What advice has influenced you?
It may seem really simple, but just taking time once in a while to really think about what you’re doing. A lot of people swear by “Practice, practice, practice,” I rather say “Think, practice, practice.” Think about what you want, what you need and how to achieve it, and you’ll make less dumb decisions. You’ll still make them, but maybe a bit less."
What is your dream project?
Developing a super cool new IP in collaboration with Team Ico, Hideo Kojima and Naughty Dog, based on old secret works by the Moebius/Myazaki duo. That’d be pretty sweet."
What has been the highlight of your DeviantArt experience so far, and how do you see the community as contributing to your growth as an artist?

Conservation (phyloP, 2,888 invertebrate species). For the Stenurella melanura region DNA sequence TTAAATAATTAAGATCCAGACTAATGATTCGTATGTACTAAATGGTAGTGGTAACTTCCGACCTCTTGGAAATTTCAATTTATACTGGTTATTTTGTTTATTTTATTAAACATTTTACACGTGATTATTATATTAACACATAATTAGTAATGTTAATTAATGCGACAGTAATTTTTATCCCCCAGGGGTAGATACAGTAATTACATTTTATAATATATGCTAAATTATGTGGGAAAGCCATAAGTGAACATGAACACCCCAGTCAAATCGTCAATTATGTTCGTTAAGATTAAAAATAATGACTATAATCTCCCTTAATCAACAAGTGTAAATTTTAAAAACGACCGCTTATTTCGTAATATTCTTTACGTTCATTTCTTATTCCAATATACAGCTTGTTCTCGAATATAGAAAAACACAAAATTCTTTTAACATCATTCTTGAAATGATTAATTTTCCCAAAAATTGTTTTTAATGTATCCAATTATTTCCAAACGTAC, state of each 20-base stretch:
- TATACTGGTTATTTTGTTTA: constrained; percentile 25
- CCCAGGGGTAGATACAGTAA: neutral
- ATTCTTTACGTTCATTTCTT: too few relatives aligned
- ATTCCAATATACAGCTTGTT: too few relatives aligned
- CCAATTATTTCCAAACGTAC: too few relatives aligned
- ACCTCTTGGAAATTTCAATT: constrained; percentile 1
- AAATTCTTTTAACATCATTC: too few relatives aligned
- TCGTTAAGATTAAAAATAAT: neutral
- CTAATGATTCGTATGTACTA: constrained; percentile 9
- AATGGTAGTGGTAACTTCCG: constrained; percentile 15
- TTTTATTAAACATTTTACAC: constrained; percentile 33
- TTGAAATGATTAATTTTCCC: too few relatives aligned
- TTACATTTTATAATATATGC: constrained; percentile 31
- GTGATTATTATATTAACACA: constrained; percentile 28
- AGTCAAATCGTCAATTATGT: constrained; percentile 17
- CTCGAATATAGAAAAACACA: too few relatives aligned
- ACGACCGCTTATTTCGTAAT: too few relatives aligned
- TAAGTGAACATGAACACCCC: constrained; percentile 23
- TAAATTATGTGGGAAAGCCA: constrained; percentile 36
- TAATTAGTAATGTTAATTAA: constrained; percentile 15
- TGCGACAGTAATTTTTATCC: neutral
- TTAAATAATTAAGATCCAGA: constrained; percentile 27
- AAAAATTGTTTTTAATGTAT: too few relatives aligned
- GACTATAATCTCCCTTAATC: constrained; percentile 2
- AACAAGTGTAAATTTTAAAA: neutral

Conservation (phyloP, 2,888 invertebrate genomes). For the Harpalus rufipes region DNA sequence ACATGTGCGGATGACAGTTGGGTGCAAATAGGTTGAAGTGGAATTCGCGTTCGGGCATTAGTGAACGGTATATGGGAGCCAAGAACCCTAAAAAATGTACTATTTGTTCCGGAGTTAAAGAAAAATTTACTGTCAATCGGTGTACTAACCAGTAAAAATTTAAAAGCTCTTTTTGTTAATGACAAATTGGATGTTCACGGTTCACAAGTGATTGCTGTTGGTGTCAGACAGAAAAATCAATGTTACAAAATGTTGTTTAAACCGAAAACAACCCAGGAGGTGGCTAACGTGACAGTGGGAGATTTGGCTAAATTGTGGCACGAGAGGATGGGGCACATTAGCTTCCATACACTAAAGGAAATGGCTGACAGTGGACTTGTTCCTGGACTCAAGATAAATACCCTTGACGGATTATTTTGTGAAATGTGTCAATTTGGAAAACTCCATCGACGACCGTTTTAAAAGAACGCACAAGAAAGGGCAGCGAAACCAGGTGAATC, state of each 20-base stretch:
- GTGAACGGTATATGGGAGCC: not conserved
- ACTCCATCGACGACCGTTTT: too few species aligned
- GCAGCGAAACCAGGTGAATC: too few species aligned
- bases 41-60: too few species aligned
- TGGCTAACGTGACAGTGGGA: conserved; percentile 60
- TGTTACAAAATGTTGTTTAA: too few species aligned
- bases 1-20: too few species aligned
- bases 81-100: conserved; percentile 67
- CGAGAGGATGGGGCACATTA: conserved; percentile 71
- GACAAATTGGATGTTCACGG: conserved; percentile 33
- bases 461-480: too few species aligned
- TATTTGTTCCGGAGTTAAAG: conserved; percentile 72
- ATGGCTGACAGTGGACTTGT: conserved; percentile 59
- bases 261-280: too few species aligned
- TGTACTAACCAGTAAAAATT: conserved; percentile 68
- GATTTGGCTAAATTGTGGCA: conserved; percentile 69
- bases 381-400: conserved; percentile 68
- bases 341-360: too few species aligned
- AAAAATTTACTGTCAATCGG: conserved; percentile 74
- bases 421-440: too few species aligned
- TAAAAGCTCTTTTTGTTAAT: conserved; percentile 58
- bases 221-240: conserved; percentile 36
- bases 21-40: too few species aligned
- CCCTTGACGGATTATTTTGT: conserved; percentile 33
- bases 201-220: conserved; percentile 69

I’ve been on DeviantArt since the first day I posted art online, and I‘m still here. This is definitely where I got noticed first, and without the community I wouldn’t be where I am now, so I’m super grateful."
What other talent do you possess that others might be surprised to know about?
Not really a “talent” per se, but I have two other passions and to me they’re almost as big as my passion for art. Those are snowboarding and mountain biking. I live in the south of France, where we have all kinds of beautiful places for outdoor activities, so I’ve always been doing that. I guess my inspiration for drawing landscapes comes from there as well."
Is there something you are currently working on, or are excited about starting that you can share?
Yes, I have something I’m currently working on that I am excited about, but that I can’t share for now, sadly. You’ll have to be patient!"
Patient we shall be, Jeremy! You can see more of his work at: